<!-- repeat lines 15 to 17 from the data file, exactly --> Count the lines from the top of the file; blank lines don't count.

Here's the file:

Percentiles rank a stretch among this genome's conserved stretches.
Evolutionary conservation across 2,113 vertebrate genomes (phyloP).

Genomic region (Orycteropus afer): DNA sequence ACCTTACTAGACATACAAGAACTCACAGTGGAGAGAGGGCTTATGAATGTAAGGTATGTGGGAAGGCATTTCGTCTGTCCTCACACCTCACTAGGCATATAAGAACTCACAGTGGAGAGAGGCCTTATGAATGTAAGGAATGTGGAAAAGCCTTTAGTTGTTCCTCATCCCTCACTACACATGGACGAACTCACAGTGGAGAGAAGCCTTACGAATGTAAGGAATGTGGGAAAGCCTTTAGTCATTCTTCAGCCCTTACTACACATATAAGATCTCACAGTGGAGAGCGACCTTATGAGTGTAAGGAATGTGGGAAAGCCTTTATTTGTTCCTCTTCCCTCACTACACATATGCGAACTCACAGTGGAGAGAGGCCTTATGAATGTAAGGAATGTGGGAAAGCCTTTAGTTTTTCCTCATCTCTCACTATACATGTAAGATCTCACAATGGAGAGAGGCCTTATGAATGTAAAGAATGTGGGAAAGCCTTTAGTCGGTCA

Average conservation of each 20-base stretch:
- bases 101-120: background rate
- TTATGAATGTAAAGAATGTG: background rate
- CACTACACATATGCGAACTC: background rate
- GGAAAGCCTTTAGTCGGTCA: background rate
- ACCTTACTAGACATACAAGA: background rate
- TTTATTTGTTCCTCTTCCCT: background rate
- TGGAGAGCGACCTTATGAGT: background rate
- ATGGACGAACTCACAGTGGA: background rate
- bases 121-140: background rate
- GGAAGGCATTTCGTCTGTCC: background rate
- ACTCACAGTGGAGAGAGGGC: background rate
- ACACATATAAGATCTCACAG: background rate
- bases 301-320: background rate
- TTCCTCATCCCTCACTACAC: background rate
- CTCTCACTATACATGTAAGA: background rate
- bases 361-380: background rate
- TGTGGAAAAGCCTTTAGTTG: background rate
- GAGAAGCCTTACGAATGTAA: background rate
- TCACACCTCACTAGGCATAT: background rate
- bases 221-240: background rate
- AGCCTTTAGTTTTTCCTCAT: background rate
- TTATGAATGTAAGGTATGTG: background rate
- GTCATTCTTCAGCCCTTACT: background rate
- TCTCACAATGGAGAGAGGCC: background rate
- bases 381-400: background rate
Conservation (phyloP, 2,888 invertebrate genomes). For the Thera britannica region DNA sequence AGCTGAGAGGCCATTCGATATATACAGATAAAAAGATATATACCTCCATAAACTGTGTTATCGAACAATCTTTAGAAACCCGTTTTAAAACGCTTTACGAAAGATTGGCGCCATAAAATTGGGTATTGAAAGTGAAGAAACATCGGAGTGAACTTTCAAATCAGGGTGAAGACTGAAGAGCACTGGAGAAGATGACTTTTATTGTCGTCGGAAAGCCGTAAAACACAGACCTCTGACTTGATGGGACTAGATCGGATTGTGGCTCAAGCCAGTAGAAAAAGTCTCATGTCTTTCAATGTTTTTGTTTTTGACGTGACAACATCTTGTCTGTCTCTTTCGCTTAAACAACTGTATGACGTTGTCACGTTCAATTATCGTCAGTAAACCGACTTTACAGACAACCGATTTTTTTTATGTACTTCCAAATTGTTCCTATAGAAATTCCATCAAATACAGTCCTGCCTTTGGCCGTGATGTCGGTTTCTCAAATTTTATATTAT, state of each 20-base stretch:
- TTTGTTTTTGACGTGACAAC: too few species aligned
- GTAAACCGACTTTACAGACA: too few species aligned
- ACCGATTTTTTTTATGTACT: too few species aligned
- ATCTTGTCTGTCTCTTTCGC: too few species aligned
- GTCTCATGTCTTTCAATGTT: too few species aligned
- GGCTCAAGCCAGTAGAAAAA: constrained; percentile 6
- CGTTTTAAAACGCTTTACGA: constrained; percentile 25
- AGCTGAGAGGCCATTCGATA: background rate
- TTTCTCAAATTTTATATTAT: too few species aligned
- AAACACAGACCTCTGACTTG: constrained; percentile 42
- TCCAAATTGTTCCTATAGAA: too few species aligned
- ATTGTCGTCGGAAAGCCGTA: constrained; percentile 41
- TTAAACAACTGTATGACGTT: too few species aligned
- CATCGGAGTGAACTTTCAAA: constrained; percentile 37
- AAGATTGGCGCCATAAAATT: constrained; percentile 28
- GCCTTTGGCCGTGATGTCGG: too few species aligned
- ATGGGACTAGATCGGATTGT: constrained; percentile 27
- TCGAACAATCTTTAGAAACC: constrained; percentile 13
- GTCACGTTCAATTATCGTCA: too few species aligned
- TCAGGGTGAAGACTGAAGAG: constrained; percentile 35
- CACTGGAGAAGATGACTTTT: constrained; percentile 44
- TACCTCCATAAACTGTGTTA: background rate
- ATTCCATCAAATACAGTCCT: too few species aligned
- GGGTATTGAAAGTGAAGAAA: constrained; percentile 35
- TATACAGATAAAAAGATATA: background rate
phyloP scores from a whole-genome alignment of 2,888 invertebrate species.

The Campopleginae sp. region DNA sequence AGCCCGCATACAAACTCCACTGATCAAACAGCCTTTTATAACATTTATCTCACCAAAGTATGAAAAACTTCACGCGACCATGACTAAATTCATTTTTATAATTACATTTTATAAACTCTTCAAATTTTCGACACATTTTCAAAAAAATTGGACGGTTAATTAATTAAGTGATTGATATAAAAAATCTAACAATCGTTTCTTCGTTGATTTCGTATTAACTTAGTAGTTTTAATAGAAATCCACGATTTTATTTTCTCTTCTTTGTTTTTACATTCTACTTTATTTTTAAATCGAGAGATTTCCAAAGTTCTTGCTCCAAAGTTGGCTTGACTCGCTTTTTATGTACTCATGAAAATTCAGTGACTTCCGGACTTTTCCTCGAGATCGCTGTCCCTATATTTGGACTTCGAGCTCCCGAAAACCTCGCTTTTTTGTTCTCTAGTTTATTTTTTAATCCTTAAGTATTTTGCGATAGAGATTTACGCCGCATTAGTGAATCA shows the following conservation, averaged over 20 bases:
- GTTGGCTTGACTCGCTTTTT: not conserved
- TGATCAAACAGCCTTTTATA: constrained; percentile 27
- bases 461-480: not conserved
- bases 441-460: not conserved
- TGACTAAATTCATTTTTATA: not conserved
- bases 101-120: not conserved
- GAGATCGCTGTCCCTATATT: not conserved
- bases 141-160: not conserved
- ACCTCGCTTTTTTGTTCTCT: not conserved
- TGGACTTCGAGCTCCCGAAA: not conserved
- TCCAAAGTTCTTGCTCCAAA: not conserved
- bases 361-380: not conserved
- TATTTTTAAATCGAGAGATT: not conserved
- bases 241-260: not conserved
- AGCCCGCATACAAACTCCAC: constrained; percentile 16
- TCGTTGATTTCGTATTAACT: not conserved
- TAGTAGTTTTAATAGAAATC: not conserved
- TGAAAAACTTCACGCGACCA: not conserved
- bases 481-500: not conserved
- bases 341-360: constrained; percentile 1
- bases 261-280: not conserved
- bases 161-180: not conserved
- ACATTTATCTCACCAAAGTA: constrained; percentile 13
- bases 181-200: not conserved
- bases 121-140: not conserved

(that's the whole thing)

- ACTCACAGTGGAGAGAGGGC: background rate
- ACACATATAAGATCTCACAG: background rate
- bases 301-320: background rate